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Life saving tips you should know when working with Lithium-ion batteries

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When it comes to electric vehicle batteries lithium-ion is king, but as up to the job as Li-ion may be, it doesn’t come without its risks. Richard Poate, senior manager at TÜV SÜD, a global product testing and certification organisation, gives us some potentially life saving tips on battery safety, maintenance and management that we should all be aware of.

According to the International Energy Agency (IEA), in 2019 electric cars registered a 40% year-on-year increase in sales. It puts part of this growth in demand down to significant improvements in technology. For example, research from the IEA reveals that the 2018-19 versions of some common electric car models display a battery energy density that is 20-100% higher than their counterparts in 2012, with battery costs decreasing by more than 85% since 2010.

The UK government is bringing forward a ban on the sale of new combustion engine cars from 2035 to 2030, in an effort to speed up widespread electric vehicle (EV) adoption. Vehicle manufacturers are therefore investing heavily in R&D to radically transform the way we drive, and battery development is at the heart of this process.

Comparatively lightweight and long lasting with good performance, lithium-ion (Li-ion) batteries have proven invaluable in electric vehicle development, but they carry with them potential safety hazards which must be managed. Also, while consumers are familiar with the traditional combustion engine, and therefore accept the well-known risks associated with fossil fuel-powered cars, there is still an element of distrust relating to relatively new and unfamiliar electric vehicle technologies.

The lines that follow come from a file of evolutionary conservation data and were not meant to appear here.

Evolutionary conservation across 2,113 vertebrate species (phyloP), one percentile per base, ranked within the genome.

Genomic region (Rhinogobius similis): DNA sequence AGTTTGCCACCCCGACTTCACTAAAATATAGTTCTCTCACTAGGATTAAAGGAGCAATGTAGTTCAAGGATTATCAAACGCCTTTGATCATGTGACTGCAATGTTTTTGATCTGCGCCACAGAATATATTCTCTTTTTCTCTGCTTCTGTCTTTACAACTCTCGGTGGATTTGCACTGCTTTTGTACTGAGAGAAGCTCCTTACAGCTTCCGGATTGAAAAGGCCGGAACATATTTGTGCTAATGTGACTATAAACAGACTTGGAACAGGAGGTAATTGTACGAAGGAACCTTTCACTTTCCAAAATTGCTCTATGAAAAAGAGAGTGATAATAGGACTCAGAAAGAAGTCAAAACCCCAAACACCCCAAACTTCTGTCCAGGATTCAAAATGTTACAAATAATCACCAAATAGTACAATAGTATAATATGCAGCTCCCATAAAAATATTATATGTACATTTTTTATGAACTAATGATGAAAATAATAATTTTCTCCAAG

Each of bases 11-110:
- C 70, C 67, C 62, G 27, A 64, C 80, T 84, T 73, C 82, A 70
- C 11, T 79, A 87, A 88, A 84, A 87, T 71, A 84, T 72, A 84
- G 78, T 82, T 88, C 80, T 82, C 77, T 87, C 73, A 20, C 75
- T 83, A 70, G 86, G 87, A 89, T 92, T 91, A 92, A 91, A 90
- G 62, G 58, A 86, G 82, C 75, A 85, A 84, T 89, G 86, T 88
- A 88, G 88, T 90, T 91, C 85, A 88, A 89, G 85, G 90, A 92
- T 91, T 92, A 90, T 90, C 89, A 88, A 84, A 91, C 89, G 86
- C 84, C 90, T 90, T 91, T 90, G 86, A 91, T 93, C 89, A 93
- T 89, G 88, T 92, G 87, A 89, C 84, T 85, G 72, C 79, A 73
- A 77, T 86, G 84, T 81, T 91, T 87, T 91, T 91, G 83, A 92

Improvements in design, materials, construction, and manufacturing processes means that the safety of Li-ion has dramatically improved. However, ensuring their safety and reliability requires thorough and accurate testing, which includes:

  • Life cycle testing: Verifies how long a battery lasts and demonstrates the quality of the battery. These tests include environmental cycle testing and calendar life testing.
  • Abuse testing: Simulates extreme environmental conditions and scenarios to test batteries beyond limits.
  • Performance testing: Demonstrates the efficiency of batteries, such as performance testing under various climatic conditions.
  • Environmental and durability testing: Demonstrates the quality and reliability of a battery through tests including vibration, shock, EMC, thermal cycling, corrosion, dust, salt and humidity.
  • Dynamic impact tests: Simulates a real vehicle accident to determine the true safety performance of the battery when the car body is deformed.
  • Transportation tests: UN 38.3 is a series of tests to verify the robustness of batteries against conditions encountered in shipment.

Battery designs

Single battery cells typically come in three package styles, cylindrical, prismatic and pouch, and can be particularly sensitive to mishandling, inappropriate packaging, deformation and contamination. They can also fail due to overcharging and extreme temperatures. 

Repeated overcharging of a battery cell can create unwanted electrical paths, as well as short circuits that grow and create instability. High temperatures can drive excessive ionic flow which damages the crystalline structure of the cathode and can ignite electrolyte. Meanwhile, charging at low temperatures can lead to metallic plating, creating instability through short circuits.